16.    Here, it seems to the court, there is more than “some evidence”. First, as mentioned above, in the list within the impugned decision of documentation considered (Pleadings, pp.195-96) there is no mention of the consultant psychiatrist’s letter of 19th July 2016 which one must therefore presume was not considered. Second, there is in this case, to borrow from Conan Doyle, the ‘dog that didn’t bark’, i.e. the absolute silence in the impugned decision as to Ms F’s mental ill-health when that is a key and critical aspect of where Miss Z’s best interests lie. That silence is, with respect, unfathomable and suggests that the representations as to Ms F’s mental health were either partly or fully ignored or just not understood (an inference that is supported by the fact that in the list within the impugned decision of documentation considered (Pleadings, pp.195-96) there is no mention of the consultant psychiatrist’s letter of 19th July 2016 which one must therefore presume was not considered). Thus this is a case in which despite a reference in the impugned decision to “[h]aving considered all information submitted” there is, to borrow from Hardiman J. in G.K., “some evidence” (in truth, more than “some”) of this not having been done, opening the gate to the making of the first complaint made and as regards which the applicants have succeeded.   

 

VI

 

The Second Complaint Made

 

17.    It will be recalled that the second ground of complaint made is that the Minister failed, refused or neglected to consider that the first named applicant acts as primary carer to the child, the subject matter of these proceedings because, her mother, the second-named applicant suffers from poor mental health. That is, with respect, an unfair complaint. It was never suggested in the documentation before the Minister that Mr E is a primary carer and all the evidence before the Minister pointed to Ms F being a primary carer (albeit aided by an active father who lives at a different address). There was some mention at the hearing that Mr E could be perceived as a joint primary carer; again, no such suggestion is made in the documentation before the Minister and all the evidence pointed as just indicated. The applicants must fail as regards the second complaint made.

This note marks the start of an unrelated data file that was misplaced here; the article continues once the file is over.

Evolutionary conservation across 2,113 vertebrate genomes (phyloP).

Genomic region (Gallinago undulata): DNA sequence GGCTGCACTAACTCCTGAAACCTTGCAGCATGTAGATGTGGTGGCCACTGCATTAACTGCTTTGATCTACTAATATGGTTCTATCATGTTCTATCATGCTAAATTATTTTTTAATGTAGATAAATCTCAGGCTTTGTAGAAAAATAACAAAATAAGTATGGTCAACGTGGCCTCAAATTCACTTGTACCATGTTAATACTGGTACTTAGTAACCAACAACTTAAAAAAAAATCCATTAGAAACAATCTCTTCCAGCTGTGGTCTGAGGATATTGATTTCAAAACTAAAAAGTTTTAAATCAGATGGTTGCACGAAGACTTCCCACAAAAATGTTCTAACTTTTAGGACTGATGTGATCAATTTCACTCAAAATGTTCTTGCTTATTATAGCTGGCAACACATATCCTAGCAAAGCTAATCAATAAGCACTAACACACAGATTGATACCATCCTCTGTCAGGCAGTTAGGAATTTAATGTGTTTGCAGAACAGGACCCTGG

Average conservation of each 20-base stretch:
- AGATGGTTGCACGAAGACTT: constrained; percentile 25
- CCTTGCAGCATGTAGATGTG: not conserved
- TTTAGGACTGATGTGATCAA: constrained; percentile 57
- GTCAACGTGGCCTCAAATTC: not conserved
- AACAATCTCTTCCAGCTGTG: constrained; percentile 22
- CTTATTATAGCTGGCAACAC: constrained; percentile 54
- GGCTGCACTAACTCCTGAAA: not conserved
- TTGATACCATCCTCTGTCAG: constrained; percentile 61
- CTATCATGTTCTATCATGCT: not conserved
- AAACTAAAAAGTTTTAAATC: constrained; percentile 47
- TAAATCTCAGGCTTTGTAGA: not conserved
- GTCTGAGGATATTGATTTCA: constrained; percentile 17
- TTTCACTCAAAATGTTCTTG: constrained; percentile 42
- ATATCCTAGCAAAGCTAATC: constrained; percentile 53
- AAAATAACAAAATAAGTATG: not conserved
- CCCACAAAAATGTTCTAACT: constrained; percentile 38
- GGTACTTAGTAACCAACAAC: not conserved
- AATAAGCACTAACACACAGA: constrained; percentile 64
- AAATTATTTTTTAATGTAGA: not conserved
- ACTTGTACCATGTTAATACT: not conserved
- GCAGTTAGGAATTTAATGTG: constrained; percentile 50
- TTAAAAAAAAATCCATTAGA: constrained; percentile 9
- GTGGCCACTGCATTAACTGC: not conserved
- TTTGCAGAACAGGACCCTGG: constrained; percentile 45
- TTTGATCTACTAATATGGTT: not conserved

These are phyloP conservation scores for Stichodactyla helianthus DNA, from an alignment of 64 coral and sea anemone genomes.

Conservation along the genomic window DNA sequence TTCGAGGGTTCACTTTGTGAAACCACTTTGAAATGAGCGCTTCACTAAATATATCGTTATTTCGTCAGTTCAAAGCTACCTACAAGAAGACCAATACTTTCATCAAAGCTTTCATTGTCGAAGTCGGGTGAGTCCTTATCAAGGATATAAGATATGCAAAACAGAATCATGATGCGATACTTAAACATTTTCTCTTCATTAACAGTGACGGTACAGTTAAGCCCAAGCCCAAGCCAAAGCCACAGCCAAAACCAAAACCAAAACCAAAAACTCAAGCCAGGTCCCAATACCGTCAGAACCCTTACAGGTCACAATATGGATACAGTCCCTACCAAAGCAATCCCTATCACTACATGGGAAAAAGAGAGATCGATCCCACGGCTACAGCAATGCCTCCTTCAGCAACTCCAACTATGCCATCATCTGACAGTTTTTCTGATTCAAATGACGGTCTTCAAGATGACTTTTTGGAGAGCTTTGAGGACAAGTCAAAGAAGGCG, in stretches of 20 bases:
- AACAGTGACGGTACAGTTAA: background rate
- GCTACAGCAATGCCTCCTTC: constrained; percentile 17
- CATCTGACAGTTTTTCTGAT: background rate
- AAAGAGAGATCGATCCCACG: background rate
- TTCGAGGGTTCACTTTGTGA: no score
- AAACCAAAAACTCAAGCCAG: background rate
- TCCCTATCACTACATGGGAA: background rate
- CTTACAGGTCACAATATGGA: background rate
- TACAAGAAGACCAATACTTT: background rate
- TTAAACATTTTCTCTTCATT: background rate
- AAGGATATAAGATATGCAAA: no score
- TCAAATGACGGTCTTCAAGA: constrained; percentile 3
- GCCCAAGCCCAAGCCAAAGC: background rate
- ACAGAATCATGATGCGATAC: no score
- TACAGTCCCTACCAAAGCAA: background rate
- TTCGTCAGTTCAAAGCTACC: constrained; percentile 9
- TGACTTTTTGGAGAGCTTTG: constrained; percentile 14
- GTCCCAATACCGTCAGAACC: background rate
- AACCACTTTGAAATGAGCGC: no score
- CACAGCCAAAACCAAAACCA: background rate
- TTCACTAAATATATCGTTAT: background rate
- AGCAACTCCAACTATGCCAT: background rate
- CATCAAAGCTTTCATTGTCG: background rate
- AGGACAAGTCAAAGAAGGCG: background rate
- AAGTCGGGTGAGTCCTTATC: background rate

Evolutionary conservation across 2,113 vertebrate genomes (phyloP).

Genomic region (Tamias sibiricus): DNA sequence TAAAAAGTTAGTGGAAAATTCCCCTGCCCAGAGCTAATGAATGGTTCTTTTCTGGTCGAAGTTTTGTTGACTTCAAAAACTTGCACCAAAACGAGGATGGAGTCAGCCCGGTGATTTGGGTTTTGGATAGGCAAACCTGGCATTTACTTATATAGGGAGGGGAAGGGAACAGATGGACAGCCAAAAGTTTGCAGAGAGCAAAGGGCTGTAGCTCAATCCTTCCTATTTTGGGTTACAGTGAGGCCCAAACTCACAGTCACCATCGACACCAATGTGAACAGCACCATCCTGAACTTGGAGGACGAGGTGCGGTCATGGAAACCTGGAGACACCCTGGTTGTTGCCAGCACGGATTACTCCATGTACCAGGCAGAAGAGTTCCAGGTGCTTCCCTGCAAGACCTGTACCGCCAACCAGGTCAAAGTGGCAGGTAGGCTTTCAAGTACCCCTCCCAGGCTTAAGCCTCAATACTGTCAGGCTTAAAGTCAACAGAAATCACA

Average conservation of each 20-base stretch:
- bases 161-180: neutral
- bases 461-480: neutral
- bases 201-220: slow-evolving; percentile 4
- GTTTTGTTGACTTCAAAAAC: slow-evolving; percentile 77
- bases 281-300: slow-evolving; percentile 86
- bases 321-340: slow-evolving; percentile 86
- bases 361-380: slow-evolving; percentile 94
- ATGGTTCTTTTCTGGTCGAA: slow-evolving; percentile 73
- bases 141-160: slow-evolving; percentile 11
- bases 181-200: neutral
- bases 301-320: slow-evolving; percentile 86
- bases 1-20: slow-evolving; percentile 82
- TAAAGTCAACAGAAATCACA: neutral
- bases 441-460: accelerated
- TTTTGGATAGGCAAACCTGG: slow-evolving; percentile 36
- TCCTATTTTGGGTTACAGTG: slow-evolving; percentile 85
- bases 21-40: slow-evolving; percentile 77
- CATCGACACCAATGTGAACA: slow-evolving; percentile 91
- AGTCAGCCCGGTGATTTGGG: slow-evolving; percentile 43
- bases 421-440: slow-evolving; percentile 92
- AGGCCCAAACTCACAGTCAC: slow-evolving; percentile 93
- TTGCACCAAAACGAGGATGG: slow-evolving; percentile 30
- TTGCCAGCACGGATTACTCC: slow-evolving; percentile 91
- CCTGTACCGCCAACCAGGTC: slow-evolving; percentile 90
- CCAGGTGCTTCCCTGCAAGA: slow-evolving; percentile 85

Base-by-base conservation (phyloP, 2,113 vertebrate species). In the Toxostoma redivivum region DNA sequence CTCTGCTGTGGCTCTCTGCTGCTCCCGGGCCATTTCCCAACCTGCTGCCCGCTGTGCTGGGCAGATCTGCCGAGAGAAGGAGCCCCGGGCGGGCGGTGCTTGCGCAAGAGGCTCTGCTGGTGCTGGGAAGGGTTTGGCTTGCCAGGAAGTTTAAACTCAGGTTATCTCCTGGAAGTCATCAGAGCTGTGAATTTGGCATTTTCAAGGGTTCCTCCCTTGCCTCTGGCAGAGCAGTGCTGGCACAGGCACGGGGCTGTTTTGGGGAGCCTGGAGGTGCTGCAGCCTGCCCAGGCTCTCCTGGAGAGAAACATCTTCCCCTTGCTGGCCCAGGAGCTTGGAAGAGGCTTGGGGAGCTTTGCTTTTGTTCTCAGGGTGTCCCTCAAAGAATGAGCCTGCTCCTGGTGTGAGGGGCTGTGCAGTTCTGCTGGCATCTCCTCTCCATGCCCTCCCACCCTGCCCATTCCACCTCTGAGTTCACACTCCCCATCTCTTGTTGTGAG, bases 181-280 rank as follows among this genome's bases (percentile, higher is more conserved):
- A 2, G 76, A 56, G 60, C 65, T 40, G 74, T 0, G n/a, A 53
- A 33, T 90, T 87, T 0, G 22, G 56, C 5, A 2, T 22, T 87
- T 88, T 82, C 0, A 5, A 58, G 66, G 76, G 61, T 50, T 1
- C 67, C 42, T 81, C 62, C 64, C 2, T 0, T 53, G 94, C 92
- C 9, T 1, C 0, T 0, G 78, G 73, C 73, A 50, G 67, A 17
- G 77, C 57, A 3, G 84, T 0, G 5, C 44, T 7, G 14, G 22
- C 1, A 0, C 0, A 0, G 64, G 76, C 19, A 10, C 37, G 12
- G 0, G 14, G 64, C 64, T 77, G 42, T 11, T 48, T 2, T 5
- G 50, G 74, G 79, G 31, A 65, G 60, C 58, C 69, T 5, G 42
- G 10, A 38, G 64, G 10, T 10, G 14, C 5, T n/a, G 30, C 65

VII

 

The Third Complaint Made

 

a. The Third Complaint

 

18.    It will be recalled that the third ground of complaint made is that the decision section of the impugned decision contains certain factual errors with the result, the applicants claim, that the Minister’s decision is invalid. In essence, the court has to decide in this regard whether the said errors are material or not. More particularly, the applicants allege as follows in the statement of grounds (Pleadings, p.4):

 

The Respondent’s decision refers to the First Named Applicant as ‘[Mistaken Name Stated]’. The decision refers also to a temporary grant of permission to the applicant by the Minister for Justice and Equality at a period not applicable to the applicant. The decision states:

 

‘Against this background, I recommend that Mr [Mistaken Name Stated] be informed that the Zambrano ruling does not apply in his case”